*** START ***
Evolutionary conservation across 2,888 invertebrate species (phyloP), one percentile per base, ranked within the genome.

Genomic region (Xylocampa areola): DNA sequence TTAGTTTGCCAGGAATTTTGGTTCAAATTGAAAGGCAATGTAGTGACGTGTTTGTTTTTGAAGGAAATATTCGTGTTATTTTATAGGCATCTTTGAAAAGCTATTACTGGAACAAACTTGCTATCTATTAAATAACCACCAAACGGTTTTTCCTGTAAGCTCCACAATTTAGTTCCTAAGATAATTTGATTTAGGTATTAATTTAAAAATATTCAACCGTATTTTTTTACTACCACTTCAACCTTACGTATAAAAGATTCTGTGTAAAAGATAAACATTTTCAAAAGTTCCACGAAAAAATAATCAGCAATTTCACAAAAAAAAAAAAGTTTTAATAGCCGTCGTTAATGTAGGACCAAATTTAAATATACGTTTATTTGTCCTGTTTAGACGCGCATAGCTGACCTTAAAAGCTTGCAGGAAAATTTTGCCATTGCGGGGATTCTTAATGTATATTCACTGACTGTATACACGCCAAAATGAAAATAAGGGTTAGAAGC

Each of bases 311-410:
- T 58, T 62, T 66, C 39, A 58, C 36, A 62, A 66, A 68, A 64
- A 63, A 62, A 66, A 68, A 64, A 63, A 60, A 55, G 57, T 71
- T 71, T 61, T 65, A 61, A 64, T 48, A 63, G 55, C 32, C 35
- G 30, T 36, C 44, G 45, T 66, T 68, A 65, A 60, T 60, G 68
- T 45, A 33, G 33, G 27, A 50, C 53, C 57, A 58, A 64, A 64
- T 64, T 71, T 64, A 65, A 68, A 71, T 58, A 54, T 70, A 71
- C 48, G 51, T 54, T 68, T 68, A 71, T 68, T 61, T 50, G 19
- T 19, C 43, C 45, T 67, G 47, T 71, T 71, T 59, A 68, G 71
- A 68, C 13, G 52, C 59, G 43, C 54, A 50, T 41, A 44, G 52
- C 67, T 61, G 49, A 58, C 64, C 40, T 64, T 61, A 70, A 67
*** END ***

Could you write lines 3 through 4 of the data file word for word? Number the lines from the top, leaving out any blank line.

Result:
Each of bases 311-410:
- T 58, T 62, T 66, C 39, A 58, C 36, A 62, A 66, A 68, A 64